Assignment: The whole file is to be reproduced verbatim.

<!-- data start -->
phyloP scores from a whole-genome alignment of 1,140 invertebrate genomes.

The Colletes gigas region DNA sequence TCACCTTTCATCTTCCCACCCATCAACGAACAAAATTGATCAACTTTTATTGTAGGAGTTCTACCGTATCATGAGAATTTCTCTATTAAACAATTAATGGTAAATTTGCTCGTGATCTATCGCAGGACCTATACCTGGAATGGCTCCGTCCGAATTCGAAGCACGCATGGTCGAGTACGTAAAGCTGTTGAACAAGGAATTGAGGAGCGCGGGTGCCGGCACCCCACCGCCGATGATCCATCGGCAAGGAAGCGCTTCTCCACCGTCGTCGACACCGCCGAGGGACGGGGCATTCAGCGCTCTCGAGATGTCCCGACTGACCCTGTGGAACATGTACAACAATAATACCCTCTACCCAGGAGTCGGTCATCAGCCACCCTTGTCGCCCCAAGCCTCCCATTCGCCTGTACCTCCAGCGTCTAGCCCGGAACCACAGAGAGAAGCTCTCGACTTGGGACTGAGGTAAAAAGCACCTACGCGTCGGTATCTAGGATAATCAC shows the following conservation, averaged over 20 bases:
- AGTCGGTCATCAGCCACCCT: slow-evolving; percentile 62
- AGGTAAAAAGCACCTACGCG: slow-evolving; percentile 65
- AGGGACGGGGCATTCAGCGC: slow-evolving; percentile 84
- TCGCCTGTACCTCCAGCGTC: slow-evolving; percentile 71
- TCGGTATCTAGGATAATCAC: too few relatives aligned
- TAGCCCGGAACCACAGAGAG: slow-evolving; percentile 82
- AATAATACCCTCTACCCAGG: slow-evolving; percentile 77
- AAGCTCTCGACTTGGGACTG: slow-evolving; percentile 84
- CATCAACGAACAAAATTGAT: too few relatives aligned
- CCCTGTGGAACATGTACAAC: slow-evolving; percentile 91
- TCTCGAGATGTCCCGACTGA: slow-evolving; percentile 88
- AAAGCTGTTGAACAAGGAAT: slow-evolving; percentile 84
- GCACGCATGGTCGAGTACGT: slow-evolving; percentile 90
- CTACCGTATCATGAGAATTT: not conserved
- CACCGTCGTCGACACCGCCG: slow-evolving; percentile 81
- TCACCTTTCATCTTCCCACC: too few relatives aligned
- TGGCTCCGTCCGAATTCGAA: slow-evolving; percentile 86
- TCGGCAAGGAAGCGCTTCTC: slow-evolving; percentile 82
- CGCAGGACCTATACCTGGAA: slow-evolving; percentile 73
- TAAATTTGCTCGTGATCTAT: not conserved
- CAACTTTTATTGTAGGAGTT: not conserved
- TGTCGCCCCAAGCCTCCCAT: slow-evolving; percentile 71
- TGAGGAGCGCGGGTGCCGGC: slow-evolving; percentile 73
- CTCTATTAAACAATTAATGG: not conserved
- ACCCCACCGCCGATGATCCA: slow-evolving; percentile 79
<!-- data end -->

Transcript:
phyloP scores from a whole-genome alignment of 1,140 invertebrate genomes.

The Colletes gigas region DNA sequence TCACCTTTCATCTTCCCACCCATCAACGAACAAAATTGATCAACTTTTATTGTAGGAGTTCTACCGTATCATGAGAATTTCTCTATTAAACAATTAATGGTAAATTTGCTCGTGATCTATCGCAGGACCTATACCTGGAATGGCTCCGTCCGAATTCGAAGCACGCATGGTCGAGTACGTAAAGCTGTTGAACAAGGAATTGAGGAGCGCGGGTGCCGGCACCCCACCGCCGATGATCCATCGGCAAGGAAGCGCTTCTCCACCGTCGTCGACACCGCCGAGGGACGGGGCATTCAGCGCTCTCGAGATGTCCCGACTGACCCTGTGGAACATGTACAACAATAATACCCTCTACCCAGGAGTCGGTCATCAGCCACCCTTGTCGCCCCAAGCCTCCCATTCGCCTGTACCTCCAGCGTCTAGCCCGGAACCACAGAGAGAAGCTCTCGACTTGGGACTGAGGTAAAAAGCACCTACGCGTCGGTATCTAGGATAATCAC shows the following conservation, averaged over 20 bases:
- AGTCGGTCATCAGCCACCCT: slow-evolving; percentile 62
- AGGTAAAAAGCACCTACGCG: slow-evolving; percentile 65
- AGGGACGGGGCATTCAGCGC: slow-evolving; percentile 84
- TCGCCTGTACCTCCAGCGTC: slow-evolving; percentile 71
- TCGGTATCTAGGATAATCAC: too few relatives aligned
- TAGCCCGGAACCACAGAGAG: slow-evolving; percentile 82
- AATAATACCCTCTACCCAGG: slow-evolving; percentile 77
- AAGCTCTCGACTTGGGACTG: slow-evolving; percentile 84
- CATCAACGAACAAAATTGAT: too few relatives aligned
- CCCTGTGGAACATGTACAAC: slow-evolving; percentile 91
- TCTCGAGATGTCCCGACTGA: slow-evolving; percentile 88
- AAAGCTGTTGAACAAGGAAT: slow-evolving; percentile 84
- GCACGCATGGTCGAGTACGT: slow-evolving; percentile 90
- CTACCGTATCATGAGAATTT: not conserved
- CACCGTCGTCGACACCGCCG: slow-evolving; percentile 81
- TCACCTTTCATCTTCCCACC: too few relatives aligned
- TGGCTCCGTCCGAATTCGAA: slow-evolving; percentile 86
- TCGGCAAGGAAGCGCTTCTC: slow-evolving; percentile 82
- CGCAGGACCTATACCTGGAA: slow-evolving; percentile 73
- TAAATTTGCTCGTGATCTAT: not conserved
- CAACTTTTATTGTAGGAGTT: not conserved
- TGTCGCCCCAAGCCTCCCAT: slow-evolving; percentile 71
- TGAGGAGCGCGGGTGCCGGC: slow-evolving; percentile 73
- CTCTATTAAACAATTAATGG: not conserved
- ACCCCACCGCCGATGATCCA: slow-evolving; percentile 79